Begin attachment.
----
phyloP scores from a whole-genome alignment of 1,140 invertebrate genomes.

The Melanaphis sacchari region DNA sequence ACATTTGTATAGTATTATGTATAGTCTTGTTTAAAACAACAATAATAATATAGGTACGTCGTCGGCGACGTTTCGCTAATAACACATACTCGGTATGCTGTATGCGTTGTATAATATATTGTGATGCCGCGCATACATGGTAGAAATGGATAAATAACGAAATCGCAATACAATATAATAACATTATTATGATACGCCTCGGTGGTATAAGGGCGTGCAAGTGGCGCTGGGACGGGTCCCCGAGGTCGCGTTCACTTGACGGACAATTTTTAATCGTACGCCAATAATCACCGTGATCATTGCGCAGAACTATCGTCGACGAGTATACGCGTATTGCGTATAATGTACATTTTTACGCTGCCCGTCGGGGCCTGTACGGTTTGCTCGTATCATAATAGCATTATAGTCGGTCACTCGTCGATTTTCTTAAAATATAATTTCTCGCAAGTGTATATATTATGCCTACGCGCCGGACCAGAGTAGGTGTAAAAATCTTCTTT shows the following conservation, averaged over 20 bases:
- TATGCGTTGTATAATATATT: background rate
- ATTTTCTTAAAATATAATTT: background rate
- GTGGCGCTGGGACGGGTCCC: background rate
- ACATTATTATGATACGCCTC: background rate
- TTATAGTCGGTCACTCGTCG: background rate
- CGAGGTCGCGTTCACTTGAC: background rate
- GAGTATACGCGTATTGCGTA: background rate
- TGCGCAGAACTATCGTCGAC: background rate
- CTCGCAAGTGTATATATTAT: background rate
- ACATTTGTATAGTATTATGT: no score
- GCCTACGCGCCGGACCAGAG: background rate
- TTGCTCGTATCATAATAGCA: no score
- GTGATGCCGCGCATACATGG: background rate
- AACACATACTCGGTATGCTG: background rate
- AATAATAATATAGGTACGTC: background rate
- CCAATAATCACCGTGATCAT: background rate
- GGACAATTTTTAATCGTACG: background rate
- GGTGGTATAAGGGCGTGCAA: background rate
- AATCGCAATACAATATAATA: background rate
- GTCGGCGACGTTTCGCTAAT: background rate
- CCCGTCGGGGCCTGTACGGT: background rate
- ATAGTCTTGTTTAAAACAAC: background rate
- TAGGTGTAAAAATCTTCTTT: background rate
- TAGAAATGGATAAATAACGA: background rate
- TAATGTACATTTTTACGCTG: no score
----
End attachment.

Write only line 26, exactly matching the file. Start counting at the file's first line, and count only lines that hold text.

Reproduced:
- TAGAAATGGATAAATAACGA: background rate